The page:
Having taken the time this passed week to do something of a look back, I took advantage of the app’s activity tracking feast urges.  The results have given me real food for thought in considering the paths that lie ahead and real data to benchmark effort to reward ratio of the various things I spend my free time doing.

The first conclusion, I have too many balls in the air and it’s time to focus up. There’s a lot of great interesting projects to work on, but there’s only so much time. Jamming my limited free time with working on too many things has led to a lack of relaxation space, efforts that are too diversified and too diluted, and hence a lack of satisfaction in rarely achieving milestones on schedule or completing something.

Second, what I’ve been focusing my efforts on has been primarily driven by others and unfortunately just isn’t my passion. Some would say, well then why work on it? Well, my answer to that is really, but sadly only, it seemed interesting and like a good idea at the time 🙂

Lastly, What I’m working on today is completely disconnected from where I want to end up in the future.

So in keeping with  those points, It’s with a heavy heart that I’ve decided to shutter my current app businesses and end my participation in a new venture that I had hoped to launch with a pair of good friends; Best of luck to them as they move it forward and drive it forward toward a disruptive launch. The app businesses have, surprisingly without real active management for over a year, continued to sell product and be break even, but the current state is a far cry from what I have in mind when I had excitedly launched the businesses. Shutting them down doesn’t necessarily mean I won’t be back, but it’s the end of this chapter and the end of that work for now.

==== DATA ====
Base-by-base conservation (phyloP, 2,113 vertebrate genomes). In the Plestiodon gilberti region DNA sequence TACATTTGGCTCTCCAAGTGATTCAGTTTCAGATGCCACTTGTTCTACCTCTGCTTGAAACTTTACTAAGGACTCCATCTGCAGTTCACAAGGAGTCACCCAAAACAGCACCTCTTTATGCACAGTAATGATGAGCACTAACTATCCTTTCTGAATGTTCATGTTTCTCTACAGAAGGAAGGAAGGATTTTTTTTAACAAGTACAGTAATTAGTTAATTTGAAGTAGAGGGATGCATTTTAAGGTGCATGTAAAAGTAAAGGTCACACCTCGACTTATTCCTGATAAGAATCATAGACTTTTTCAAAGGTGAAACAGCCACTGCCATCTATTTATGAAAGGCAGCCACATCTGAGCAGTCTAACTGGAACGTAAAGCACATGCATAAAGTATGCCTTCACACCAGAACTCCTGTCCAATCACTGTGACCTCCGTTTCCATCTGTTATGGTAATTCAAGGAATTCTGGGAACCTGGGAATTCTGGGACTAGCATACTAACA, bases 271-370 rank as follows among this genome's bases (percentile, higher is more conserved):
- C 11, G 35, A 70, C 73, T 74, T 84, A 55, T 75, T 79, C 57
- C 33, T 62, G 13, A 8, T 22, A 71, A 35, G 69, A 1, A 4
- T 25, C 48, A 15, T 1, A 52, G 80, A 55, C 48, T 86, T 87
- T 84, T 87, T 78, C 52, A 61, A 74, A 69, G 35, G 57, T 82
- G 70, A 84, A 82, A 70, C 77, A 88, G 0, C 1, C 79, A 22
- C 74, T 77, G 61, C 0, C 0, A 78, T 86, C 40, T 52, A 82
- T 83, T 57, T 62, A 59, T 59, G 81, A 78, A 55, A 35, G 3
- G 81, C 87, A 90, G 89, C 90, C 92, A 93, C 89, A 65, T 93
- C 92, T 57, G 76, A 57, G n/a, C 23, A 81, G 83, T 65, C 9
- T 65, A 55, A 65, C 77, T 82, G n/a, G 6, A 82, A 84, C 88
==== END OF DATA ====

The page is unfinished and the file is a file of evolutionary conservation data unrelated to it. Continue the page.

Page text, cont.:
With my 35th birthday just around the corner, there’s no better time than the present to make sure today’s actions match the goals I’m holding for tomorrow. More on that to come, when the time is right to share.


Fitness Catch-up – Crunch Week

Between the barrage of colds, repeated bouts with the flu, an onslaught of work, and an overall not entirely uplifting atmosphere in the city lately, the focus on my personal fitness hasn’t really managed to become a priority, despite it’s prominent placement on my new year’s resolution list.

Though I wouldn’t have thought myself sedentary, being reduced to a wheezing, sweaty mess while jogging and pushing my son in the Chariot this past week was a moment of reckoning. Perhaps worst of all, I was running with my brother and had to rely on him to push the chariot for the majority of the 10km route. It didn’t take a session of deep meditation to isolate the cause; My regular lunch runs and morning gym workouts have come to be replaced with eating out everyday (pho, donairs, pizza, etc) and sleeping in respectively.